Cisco Systems Inc. is getting closer to making its software-defined networking (SDN) plans a reality, with a set of announcements Monday that also extend the company's cloud-computing capabilities.
A couple of forces are at work here. Cisco is determined to take control of the SDN transition, saying the future is going to be about network programmability through application programming interfaces (APIs).
And both there and on the cloud side, new capabilities are fueling the indirect war between Cisco and VMware Inc. While they're trying to stay partners and are continuing to support their VCE joint venture, they're also both aiming for a starring role in future networks that blend physical and virtual elements.
Cisco's announcements Monday include a new fixed-configuration switch, the Nexus 6000, that houses up to 96 40Gbit/s ports. But that's not the most interesting part.
SDN gets closer
Cisco says it's ready to make good on the Open Network Environment (ONE), the SDN master plan it announced last June. (See Cisco Takes ONE Step Beyond SDN.)
The products still aren't shipping, and Cisco is being vague about when they'll be available -- "first half of 2013" is the availability timeline for most items including:
- An SDN controller;
- Support for onePK, Cisco's web of APIs for programming the network, on the ISR G2, ASR 1000 and Nexus 3000 routers/switches; and,
- OpenFlow support on at least the Nexus 3000.
The SDN controller, more properly called the Cisco Open Network Environment (ONE) Software Controller, would talk to routers and switches through a protocol such as OpenFlow. It's going to be central to Cisco's SDN plans, with many product lines eventually adding applications to take advantage of it, says Omar Sultan, Cisco's senior manager of emerging technologies.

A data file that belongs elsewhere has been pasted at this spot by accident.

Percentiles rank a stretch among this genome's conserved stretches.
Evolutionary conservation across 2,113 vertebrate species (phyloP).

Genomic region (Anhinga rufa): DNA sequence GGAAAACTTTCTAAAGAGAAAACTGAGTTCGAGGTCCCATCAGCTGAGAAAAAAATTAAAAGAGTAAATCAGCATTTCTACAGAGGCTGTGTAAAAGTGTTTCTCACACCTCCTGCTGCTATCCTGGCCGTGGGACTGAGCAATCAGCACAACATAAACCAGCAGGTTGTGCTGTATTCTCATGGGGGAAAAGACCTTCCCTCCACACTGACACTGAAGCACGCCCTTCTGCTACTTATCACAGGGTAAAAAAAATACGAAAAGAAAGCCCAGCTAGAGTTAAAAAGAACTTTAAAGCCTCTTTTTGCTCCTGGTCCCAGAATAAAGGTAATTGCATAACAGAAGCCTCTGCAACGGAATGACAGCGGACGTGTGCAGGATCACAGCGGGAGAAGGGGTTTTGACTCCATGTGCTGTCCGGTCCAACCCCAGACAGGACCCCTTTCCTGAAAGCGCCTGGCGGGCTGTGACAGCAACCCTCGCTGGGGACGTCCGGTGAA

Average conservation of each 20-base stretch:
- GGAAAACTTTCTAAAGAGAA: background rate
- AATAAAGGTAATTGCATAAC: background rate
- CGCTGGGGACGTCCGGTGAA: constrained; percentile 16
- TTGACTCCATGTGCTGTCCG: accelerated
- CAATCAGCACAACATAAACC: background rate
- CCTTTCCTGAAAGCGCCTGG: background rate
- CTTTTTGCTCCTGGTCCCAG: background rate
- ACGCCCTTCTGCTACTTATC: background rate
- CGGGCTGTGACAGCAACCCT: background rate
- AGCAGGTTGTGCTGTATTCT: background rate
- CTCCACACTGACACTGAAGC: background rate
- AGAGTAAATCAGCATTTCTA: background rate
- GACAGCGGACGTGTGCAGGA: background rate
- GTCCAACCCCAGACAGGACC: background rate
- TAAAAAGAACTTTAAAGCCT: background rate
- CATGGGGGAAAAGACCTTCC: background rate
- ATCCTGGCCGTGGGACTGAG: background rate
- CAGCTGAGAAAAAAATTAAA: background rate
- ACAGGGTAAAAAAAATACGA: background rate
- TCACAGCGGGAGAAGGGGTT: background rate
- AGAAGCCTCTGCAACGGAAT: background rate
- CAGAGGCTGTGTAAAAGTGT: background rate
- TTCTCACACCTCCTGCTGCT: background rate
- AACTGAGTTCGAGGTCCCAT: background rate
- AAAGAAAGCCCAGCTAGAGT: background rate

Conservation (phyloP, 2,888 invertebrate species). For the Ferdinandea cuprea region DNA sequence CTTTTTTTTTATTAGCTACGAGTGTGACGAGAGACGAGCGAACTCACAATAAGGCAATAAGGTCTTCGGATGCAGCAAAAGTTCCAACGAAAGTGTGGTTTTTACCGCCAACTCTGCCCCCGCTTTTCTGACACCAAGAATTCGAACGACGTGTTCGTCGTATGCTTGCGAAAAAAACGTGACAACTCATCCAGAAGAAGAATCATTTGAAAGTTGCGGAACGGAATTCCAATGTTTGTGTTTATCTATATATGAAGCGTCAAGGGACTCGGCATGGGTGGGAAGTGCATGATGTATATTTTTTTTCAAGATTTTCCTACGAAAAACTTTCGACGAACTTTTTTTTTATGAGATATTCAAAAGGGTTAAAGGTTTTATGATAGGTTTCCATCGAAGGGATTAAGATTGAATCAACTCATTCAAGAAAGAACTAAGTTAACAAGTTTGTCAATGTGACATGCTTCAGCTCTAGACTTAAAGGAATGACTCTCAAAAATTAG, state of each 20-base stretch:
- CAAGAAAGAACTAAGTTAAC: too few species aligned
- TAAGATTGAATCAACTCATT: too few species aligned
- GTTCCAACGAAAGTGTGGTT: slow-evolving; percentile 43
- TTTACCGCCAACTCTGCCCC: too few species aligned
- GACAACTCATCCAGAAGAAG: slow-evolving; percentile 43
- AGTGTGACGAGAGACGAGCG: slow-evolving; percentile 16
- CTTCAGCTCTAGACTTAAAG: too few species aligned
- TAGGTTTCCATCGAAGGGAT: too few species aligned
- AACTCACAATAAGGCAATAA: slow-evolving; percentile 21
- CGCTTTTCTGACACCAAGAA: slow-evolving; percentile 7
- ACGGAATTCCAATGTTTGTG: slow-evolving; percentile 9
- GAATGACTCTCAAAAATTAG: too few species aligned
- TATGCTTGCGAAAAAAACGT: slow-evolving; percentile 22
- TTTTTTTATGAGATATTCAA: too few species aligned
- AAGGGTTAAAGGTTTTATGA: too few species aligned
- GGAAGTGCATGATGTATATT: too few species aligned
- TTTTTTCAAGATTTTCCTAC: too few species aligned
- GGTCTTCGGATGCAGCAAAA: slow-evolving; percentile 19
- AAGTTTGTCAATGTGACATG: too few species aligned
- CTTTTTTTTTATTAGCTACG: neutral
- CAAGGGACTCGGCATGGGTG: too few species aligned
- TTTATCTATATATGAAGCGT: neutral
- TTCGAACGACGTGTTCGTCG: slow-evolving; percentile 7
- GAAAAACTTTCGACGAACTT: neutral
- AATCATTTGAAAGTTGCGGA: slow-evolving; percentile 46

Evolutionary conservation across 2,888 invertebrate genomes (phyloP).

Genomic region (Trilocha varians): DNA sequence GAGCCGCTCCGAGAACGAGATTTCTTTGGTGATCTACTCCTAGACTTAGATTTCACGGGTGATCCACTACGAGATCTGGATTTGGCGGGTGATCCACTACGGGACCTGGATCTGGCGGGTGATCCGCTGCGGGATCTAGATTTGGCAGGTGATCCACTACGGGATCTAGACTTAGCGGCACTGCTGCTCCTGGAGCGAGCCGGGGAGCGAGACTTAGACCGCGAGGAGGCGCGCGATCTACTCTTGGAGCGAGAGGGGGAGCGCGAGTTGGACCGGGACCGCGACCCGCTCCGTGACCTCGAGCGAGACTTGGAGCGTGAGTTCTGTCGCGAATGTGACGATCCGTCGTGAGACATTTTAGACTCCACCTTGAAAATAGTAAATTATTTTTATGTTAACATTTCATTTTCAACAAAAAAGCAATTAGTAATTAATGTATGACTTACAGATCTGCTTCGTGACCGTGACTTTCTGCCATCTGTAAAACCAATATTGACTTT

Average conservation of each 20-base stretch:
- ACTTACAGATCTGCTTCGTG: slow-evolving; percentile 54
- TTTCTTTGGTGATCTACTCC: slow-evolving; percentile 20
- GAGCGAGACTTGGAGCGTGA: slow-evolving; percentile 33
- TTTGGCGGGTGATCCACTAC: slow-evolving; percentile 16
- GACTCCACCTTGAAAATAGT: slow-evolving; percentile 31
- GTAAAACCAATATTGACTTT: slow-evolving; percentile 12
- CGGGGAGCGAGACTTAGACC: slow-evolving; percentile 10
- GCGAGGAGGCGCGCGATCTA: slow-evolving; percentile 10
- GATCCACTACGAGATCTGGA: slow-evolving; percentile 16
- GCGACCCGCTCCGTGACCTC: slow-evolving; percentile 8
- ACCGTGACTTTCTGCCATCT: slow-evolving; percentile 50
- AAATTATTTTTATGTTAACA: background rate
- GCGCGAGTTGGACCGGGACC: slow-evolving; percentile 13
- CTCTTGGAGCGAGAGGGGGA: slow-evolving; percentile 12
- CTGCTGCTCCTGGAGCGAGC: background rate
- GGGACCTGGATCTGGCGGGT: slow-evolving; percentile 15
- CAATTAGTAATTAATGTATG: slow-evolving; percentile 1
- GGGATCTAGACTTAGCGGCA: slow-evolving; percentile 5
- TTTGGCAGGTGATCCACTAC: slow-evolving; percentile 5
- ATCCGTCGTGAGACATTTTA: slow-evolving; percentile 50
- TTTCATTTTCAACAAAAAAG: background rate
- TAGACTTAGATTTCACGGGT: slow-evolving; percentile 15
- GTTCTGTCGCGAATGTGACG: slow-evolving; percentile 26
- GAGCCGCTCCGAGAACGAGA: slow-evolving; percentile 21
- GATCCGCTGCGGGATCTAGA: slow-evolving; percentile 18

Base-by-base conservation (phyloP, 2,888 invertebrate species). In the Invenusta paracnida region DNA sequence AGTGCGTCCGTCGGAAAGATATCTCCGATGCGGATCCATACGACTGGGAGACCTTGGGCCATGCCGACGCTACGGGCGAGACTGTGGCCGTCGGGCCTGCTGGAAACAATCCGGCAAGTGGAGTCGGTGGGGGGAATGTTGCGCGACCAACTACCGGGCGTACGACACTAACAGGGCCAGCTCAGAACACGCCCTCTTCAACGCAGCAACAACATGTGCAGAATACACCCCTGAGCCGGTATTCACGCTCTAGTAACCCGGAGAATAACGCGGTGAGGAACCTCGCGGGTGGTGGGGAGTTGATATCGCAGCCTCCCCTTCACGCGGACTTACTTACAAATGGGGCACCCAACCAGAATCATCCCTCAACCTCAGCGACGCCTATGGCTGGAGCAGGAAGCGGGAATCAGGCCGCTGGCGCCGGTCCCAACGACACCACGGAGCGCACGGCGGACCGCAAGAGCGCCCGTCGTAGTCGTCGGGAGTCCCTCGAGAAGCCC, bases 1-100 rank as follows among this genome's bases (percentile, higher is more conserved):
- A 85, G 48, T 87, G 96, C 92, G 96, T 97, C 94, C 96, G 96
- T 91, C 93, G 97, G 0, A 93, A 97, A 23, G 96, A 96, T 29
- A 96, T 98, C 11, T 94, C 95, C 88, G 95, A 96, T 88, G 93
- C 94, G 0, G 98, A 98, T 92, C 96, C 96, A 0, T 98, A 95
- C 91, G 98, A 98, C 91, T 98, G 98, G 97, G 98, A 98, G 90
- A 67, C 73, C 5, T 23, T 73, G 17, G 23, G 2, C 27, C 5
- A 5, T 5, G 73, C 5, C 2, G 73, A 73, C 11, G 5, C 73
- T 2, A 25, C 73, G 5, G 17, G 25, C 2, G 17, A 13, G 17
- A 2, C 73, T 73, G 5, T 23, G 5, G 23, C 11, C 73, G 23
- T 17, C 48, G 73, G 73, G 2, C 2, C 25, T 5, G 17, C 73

Part of what's new is that Cisco is adding applications to the controller.
The first one announced had been the ability to partition the network, creating slices that have different switching rules, for example. Now, Cisco is also saying it will add network monitoring, a commonly discussed SDN feature that gives operators a deeper look at what's happening in the network.
Another controller application will be customized forwarding, where switches would make forwarding decisions based on factors such as low-latency requirements. But again: None of this is available just yet; it's coming in the next few months, Cisco says.
Cisco is also going to add OpenFlow support to more of its systems, starting with the Nexus 3000 line for sure, and possibly the Catalyst 3000 line. (Cisco describes the latter as being in the proof-of-concept phase.)
Other product lines with OpenFlow in the proof-of-concept stage include the Catalyst 3000, the Nexus 7000, the ASR 9000 (the main boxes for the data-center core and the service-provider edge) and the old-as-the-hills Catalyst 6500.
But like most vendors right now, Cisco is emphasizing that protocols besides OpenFlow will need to be supported as well.
The part of the announcement that's a little more radical is the Nexus 1000V InterCloud, a platform for connecting clouds and allowing them to tap each other's resources.
It's a way for a service provider to extend its cloud (and associated items including policy and security) down into the enterprise, creating a new type of hosted service, Sultan says.
The idea works in the other direction too -- an enterprise's network can be extended into a service provider's cloud, making the cloud behave like an extension of the enterprise.
In either case, both networks would run under one network management system and one set of policy rules.
Both cases work towards the hybrid cloud that most equipment vendors believe will become the norm. The idea is that most enterprises will employ some combination of a cloud that's their own (whether internally housed or run by a hosting company) and publicly available clouds. It seems useful to have those clouds running under the same network management and apply the same policies across both clouds.
The 1000V InterCloud can run on Nexus 1000V virtual switches, but it's not dependent on any particular type of hardware; as with virtual switches, what matters is the hypervisor. The 1000V available to work with VMware and Microsoft Corp. hypervisor environments at first. Support for the KVM open-source hypervisor is still in development, Sultan says.
— Craig Matsumoto, Managing Editor, Light Reading